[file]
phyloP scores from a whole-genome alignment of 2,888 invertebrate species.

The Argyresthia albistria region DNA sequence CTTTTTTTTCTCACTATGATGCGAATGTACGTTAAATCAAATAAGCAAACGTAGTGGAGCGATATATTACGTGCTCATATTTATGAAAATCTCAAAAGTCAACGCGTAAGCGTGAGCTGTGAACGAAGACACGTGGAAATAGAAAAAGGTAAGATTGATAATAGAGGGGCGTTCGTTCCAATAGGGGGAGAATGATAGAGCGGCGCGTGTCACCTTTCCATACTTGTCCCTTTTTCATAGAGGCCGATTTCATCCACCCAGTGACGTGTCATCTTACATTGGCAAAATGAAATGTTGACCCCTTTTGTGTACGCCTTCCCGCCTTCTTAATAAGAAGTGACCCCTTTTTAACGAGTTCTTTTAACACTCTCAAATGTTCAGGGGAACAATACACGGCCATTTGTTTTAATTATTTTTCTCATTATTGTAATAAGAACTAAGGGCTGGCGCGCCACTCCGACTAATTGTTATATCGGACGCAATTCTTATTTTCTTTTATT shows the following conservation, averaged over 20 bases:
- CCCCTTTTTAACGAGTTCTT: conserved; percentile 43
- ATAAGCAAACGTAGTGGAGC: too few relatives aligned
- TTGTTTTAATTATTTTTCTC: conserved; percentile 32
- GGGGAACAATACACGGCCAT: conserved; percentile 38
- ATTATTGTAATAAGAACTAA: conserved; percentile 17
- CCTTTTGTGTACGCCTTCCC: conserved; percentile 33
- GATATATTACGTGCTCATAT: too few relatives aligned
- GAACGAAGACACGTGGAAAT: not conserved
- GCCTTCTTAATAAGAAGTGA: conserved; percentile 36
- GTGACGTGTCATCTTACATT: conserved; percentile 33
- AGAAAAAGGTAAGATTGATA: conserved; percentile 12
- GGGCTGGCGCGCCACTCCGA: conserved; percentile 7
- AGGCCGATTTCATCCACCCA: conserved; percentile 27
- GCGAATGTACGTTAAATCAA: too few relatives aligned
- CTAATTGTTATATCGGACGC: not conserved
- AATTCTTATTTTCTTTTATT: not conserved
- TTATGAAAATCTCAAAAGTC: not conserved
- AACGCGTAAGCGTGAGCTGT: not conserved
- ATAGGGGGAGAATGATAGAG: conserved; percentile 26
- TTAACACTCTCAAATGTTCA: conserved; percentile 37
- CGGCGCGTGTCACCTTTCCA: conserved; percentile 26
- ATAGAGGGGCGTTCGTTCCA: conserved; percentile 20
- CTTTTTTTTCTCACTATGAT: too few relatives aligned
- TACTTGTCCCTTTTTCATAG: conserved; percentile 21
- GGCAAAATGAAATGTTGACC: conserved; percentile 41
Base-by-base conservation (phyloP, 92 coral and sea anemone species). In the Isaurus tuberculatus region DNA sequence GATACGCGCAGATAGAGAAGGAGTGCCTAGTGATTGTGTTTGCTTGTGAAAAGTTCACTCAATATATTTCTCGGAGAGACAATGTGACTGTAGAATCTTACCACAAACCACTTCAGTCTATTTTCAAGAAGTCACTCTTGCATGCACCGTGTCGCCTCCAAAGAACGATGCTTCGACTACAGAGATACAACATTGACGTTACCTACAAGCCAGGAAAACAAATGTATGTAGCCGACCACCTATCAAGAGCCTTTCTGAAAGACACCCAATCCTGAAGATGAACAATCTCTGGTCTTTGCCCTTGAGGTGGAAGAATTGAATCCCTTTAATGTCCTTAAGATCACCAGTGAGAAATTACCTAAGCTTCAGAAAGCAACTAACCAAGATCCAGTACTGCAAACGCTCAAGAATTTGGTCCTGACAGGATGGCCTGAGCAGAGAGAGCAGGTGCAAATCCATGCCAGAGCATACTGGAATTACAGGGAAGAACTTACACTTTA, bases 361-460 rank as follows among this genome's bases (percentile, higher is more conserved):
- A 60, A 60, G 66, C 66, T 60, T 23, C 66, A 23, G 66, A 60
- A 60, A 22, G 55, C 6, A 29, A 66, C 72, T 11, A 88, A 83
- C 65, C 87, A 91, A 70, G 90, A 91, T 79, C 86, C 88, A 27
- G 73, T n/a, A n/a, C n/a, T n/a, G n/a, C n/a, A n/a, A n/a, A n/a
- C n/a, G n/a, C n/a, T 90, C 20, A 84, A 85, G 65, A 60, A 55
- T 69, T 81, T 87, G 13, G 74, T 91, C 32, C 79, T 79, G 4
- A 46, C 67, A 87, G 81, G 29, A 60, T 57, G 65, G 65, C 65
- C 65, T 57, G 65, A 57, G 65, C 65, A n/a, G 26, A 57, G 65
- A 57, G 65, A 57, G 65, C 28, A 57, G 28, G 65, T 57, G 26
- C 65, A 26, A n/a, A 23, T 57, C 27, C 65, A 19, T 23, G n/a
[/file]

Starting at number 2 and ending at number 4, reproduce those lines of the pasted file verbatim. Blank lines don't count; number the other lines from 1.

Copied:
The Argyresthia albistria region DNA sequence CTTTTTTTTCTCACTATGATGCGAATGTACGTTAAATCAAATAAGCAAACGTAGTGGAGCGATATATTACGTGCTCATATTTATGAAAATCTCAAAAGTCAACGCGTAAGCGTGAGCTGTGAACGAAGACACGTGGAAATAGAAAAAGGTAAGATTGATAATAGAGGGGCGTTCGTTCCAATAGGGGGAGAATGATAGAGCGGCGCGTGTCACCTTTCCATACTTGTCCCTTTTTCATAGAGGCCGATTTCATCCACCCAGTGACGTGTCATCTTACATTGGCAAAATGAAATGTTGACCCCTTTTGTGTACGCCTTCCCGCCTTCTTAATAAGAAGTGACCCCTTTTTAACGAGTTCTTTTAACACTCTCAAATGTTCAGGGGAACAATACACGGCCATTTGTTTTAATTATTTTTCTCATTATTGTAATAAGAACTAAGGGCTGGCGCGCCACTCCGACTAATTGTTATATCGGACGCAATTCTTATTTTCTTTTATT shows the following conservation, averaged over 20 bases:
- CCCCTTTTTAACGAGTTCTT: conserved; percentile 43
- ATAAGCAAACGTAGTGGAGC: too few relatives aligned